In the drawings 1 represents the handle of my instrument which is preferably made up so that it is eight sided and larger on the outward handle end and smaller on the end adjacent to the cutting end, so called, pear shaped, so that it will very readily fit in the palm of the hand as the instrument is firmly held therein during the time it is used to operate on the teeth. Projecting from the smaller end of handle 1 and preferably formed integral therewith is a supporting member 2 which has a curved part 3 attached thereto as shown in Figure 2, or may have an expanded part 4 which carries a suitable depression 5 as shown in Figures 3 l-7 and 8 which is utilized, either as a place for the end of the operators thumb or the finger end in order to apply the greater pressure to and transmit it to the suitably shaped cutting head 6. Cutting head 6, in general, comprises a concave curved surface 7 which terminates in a sharp curved edge 8 of varied curvatures and the concave curved surface 7 can be set at varied angular positions so as to properly reach the alveoli border parts to be removed from around the teeth in a given part of the mouth and the set of instruments shown in the drawings if accompanied by the tools similar to those shown in Figures 1 and 3 but havin the parts 7 and 8 on the op aosite side from t .iat shown in said figures will.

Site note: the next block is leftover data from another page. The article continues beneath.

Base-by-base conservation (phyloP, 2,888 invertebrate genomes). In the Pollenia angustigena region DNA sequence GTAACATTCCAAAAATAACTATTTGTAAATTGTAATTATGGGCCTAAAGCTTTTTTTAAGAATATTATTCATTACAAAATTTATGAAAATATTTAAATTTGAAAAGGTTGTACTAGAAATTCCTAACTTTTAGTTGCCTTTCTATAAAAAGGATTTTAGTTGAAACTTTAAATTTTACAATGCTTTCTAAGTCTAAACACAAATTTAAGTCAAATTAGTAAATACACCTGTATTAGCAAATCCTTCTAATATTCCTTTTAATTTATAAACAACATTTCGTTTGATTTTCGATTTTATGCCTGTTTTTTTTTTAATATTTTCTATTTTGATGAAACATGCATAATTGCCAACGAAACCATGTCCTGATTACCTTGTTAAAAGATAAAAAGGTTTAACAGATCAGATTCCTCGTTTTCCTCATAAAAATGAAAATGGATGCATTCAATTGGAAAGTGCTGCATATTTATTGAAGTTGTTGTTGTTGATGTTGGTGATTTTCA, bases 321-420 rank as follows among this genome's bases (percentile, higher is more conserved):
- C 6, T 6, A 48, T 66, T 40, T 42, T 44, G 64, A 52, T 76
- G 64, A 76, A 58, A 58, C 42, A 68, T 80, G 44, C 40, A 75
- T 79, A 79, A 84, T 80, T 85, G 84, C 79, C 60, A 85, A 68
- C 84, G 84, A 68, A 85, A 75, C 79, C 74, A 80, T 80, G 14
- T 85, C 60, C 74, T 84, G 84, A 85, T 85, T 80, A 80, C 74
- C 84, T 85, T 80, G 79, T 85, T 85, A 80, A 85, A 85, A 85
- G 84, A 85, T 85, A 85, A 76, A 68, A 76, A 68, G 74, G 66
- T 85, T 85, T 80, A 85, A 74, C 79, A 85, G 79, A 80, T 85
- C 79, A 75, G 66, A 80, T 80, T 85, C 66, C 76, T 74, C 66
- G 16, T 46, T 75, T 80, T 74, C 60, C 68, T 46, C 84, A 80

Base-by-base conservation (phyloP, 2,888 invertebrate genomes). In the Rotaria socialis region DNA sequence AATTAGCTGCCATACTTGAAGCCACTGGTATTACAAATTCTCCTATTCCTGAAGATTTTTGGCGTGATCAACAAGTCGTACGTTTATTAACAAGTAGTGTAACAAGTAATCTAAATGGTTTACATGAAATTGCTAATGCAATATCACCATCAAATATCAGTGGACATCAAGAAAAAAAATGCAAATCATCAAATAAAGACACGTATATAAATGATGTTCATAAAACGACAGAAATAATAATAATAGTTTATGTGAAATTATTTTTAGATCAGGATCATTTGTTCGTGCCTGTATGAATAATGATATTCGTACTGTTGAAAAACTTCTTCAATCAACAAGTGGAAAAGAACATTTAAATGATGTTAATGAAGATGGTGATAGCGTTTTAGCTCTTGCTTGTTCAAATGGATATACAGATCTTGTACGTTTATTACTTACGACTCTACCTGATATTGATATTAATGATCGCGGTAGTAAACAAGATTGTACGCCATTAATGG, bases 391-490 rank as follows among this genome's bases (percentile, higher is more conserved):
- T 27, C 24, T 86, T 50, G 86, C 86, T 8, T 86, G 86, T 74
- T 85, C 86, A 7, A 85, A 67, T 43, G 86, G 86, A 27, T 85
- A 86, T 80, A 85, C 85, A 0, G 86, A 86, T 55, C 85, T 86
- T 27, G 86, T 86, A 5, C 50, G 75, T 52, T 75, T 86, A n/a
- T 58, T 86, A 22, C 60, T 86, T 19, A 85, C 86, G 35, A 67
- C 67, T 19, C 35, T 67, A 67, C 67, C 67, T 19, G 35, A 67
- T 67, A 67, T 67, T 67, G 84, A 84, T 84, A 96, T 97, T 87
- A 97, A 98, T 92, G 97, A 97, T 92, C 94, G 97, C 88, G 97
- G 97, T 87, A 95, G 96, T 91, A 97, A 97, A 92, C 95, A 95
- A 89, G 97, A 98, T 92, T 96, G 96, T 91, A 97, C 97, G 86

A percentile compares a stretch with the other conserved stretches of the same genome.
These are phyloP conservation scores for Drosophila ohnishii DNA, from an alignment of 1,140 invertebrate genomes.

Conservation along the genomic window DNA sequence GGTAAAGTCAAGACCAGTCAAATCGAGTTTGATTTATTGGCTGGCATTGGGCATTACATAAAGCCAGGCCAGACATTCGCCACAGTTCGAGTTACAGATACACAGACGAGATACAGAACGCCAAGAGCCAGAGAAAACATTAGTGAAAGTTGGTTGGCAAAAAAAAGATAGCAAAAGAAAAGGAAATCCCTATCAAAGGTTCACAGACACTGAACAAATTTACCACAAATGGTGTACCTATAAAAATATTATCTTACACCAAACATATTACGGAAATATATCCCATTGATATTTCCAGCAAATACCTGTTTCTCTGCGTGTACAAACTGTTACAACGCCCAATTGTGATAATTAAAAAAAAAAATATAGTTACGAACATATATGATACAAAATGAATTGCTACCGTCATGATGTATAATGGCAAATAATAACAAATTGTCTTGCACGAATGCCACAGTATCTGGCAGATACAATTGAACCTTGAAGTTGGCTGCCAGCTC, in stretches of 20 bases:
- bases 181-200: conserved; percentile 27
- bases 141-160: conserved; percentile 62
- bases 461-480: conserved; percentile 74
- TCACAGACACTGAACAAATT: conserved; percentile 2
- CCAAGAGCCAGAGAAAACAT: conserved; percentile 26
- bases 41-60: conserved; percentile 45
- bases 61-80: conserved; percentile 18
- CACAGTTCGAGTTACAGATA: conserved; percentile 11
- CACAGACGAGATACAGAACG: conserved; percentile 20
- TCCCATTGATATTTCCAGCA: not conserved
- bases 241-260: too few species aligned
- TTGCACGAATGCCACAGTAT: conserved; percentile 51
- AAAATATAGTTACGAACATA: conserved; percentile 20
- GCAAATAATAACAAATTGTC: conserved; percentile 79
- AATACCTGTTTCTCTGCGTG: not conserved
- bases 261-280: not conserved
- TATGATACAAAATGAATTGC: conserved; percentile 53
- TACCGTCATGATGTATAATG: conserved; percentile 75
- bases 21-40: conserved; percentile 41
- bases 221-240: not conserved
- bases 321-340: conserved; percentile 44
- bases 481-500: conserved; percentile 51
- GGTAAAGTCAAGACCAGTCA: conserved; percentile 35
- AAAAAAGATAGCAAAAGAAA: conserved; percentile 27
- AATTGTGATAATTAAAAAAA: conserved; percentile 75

the operator access to all parts of the alveoli border around the teeth in every part of the mouth.

In practice my instruments are used in general by firmly grasping the pear shaped handle 1 in the palm of the hand and inserting the point 8 against the alveoli border to be removed and then placing the thumb of the same hand on the opposite side of the teeth to be operated on and then pressing the point 8 towards the thumb at the same time giving a forward and backward motion to the cut-- ting edge 8 until the alveoli border is re moved. In the instrument shown in Figure 5 the pressure is applied in a downward direction at the time of the forward motion as the cutting is done during said forward mo tion.